Tonight is the State of the Union address. In our day, as usually, the media were projecting the main thrust of it days ahead of time. We were told that President Obama, whose ability to govern has been neutralized by the paralysis of the legislative branch, will announce initiatives in 2014 he is able to carry out without legislative backing. Thus he will act administratively.
But it is well to remind ourselves that important actions always involve some kind of compelling force—and the expenditure of money. All matters left to the President’s sole discretion tend to be of a minor nature. The Constitution, Article II, Section 2, grants him command over the military—but not declaration of war. He may also “require the Opinion, in writing, of the principal Officer in each of the executive Departments, upon any Subject relating to the Duties of their respective Offices, and he shall have Power to grant Reprieves and Pardons for Offenses against the United States, except in cases of Impeachment.” He “shall [also] have Power to fill up all Vacancies that may happen during the Recess of the Senate, by granting Commissions which shall expire at the End of their next Session.” This part of Section 2, however, is now being reviewed by the Supreme Court which will decide “what is is,” i.e. what “the Recess of the Senate” actually means—seeing that the Senate has been playing games and pretends to be in session when it actually is not. Finally, in Section 3, the following words appear: “he shall take Care that the Laws be faithfully executed.” What little freedom the President possesses, administratively, lies in that phrase. When Congress has not been meticulously detailed in specifying exactly what the President has to do, the President is free to interpret the vagueness. Let us say that some law requires that regulations be issued on, say, toxic gas emissions. In that case, up to a point, it is up to the President to define what “toxic” means and then to lay down in detail how that gas is to be regulated.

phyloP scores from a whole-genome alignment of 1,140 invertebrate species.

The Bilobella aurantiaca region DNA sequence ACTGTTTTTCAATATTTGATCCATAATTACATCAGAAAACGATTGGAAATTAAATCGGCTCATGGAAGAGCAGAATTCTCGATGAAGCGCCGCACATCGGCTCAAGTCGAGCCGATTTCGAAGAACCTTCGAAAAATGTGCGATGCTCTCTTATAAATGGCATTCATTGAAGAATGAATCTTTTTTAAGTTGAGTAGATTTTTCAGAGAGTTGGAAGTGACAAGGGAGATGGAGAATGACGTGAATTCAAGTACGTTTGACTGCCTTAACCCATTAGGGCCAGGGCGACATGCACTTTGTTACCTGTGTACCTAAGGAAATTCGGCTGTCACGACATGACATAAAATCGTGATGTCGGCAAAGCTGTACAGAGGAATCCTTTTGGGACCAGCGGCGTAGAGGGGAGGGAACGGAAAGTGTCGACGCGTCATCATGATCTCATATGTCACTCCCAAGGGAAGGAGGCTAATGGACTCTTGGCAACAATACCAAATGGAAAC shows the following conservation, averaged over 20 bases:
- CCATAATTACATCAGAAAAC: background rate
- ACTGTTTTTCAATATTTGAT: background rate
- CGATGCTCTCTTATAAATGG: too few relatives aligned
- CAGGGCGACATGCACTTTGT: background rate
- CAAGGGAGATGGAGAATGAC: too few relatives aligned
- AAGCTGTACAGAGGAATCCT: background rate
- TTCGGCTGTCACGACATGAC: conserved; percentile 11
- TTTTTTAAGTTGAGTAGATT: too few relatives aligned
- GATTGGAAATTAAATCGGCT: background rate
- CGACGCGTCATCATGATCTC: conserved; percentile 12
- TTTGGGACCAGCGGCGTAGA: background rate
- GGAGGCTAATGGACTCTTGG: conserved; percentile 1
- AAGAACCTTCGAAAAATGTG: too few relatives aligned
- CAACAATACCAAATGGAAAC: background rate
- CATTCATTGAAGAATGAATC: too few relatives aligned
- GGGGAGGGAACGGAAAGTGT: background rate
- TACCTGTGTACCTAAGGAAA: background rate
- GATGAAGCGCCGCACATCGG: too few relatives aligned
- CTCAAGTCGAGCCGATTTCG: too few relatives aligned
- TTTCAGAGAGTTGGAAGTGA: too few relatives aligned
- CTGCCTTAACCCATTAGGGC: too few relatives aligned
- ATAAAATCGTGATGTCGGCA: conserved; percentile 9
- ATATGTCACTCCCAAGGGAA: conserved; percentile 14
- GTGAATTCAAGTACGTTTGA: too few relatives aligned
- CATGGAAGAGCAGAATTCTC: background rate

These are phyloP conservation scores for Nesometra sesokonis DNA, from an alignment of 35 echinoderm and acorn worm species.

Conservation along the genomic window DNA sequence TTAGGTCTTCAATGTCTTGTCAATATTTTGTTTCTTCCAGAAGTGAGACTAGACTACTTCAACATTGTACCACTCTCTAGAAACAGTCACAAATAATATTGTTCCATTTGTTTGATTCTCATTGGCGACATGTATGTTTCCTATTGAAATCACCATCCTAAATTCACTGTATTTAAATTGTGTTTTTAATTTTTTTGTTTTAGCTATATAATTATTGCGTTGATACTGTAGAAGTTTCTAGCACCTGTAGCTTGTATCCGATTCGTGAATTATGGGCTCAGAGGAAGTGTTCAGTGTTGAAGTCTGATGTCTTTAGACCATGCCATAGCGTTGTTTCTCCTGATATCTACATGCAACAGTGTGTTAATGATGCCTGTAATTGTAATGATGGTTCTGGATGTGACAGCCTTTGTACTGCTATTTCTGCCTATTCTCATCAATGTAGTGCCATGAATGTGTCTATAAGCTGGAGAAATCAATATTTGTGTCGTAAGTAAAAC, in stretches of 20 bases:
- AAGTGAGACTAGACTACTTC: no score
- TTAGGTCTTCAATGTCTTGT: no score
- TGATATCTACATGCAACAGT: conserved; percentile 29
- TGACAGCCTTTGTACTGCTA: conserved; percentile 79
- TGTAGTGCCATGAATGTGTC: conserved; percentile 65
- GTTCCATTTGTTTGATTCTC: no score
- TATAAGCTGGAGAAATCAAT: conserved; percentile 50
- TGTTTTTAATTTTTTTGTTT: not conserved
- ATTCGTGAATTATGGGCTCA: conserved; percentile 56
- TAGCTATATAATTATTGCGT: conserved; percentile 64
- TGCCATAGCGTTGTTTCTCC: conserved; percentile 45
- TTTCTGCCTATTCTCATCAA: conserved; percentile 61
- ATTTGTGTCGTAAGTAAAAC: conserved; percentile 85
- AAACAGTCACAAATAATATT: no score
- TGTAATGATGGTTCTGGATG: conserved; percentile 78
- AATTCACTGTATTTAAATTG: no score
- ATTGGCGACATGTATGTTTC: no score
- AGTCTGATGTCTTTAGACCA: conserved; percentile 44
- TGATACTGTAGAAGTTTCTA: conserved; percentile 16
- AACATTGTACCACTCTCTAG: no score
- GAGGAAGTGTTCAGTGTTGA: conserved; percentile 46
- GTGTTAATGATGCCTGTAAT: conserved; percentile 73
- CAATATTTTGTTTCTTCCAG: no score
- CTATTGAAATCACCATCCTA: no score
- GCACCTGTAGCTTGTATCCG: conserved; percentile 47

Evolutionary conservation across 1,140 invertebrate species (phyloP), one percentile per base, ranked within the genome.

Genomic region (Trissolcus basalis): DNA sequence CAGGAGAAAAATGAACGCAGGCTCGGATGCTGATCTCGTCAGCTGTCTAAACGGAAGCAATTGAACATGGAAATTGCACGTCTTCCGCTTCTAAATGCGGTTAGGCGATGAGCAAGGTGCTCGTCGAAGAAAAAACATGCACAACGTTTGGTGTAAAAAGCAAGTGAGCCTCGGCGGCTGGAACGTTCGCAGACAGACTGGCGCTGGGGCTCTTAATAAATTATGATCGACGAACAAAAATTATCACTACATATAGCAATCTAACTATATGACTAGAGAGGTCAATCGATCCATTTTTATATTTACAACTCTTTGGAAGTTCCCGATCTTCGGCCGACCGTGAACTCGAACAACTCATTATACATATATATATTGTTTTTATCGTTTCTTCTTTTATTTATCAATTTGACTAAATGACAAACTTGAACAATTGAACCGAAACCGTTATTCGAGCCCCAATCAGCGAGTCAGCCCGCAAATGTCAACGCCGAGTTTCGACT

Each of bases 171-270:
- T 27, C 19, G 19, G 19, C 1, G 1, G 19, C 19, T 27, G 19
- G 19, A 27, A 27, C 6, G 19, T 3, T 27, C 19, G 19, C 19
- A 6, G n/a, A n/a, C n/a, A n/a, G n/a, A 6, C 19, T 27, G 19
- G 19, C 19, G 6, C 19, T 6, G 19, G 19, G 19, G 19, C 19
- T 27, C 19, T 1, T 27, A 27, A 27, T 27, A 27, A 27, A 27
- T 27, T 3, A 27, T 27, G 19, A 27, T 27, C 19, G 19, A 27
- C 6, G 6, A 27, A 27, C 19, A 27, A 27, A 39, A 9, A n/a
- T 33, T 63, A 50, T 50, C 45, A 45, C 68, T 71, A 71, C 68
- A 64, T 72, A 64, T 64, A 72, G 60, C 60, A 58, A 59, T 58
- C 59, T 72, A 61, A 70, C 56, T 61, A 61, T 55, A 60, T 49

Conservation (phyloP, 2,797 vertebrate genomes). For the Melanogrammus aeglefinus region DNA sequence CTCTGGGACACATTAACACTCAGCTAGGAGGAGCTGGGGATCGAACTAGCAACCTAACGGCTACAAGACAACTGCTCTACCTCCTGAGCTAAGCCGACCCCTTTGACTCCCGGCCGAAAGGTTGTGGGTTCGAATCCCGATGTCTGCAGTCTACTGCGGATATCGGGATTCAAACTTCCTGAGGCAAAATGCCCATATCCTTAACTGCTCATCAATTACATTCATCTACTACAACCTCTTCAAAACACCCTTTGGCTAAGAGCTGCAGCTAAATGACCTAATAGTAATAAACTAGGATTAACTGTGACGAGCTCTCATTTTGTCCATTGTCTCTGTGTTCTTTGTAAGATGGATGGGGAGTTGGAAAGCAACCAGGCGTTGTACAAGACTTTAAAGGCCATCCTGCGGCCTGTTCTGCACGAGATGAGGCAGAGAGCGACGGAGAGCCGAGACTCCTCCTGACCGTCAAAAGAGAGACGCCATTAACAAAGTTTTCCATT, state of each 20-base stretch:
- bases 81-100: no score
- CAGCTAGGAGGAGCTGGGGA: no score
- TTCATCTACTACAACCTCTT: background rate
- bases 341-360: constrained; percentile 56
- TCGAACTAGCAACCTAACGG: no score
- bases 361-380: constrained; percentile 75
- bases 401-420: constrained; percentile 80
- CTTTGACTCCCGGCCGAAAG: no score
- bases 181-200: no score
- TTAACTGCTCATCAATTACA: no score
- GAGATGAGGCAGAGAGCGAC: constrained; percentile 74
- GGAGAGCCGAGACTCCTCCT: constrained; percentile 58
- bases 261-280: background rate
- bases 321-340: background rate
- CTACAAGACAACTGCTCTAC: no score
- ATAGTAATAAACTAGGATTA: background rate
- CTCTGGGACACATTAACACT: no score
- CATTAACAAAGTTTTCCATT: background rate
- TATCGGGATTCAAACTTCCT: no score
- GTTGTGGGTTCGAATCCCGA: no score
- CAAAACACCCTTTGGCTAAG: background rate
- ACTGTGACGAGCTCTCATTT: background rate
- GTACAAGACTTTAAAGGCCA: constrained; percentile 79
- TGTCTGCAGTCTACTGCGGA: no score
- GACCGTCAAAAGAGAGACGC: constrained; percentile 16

Congress sometimes, pretending to be regulating something, to satisfy a noisy constituency, will pass a law requiring that the President shall issue regulations that have no real power. Such was the case in the Resource Conservation and Recovery Act (RCRA) a long time ago (1976). It demanded that the EPA promulgate “recommended guidelines” for the disposal of solid waste. These guidelines had no teeth. Nonetheless, they were part of the Act. I was then at EPA. We largely ignored this requirement of the RCRA. The process for promulgating “guidelines” was just as lengthy and onerous as issuing real “regulations.” It took months of work, publication in the Federal Register, public meetings, publication of comments, and a long process of answering each comment. So we “neglected” these guidelines until we were sued by a consortium of environmental activists.
These activists, in turn, sued not because they wanted guidelines but because they wanted regulations. But until the guidelines were available, they could not pressure Congress to revise the RCRA to turn them into regulations. This, you might say, is the “glory of democracy” up close and personal. Despite our vast effort to publish guidelines, no regulations ever followed—because Congress didn’t want to do it.
It the President can be sued because he doesn’t do something, he can be (and very often is) sued because he does. This is happening in countless cases every year. The processes drag on and on. Their chief merit, it seems to me, is job-creation, creating jobs for lawyers. But, in these latter days, even that seems to be flagging. Just the other day I saw a story about graduating lawyers having problems finding actual jobs…
The President’s intention, therefore, to use his oh so limited administrative powers to lift employment, curb poverty, implement health care, and to solve the immigration problem will, if minorly successful, no doubt still be under litigation after he has retired and Hawaii is building the Obama Presidential Library.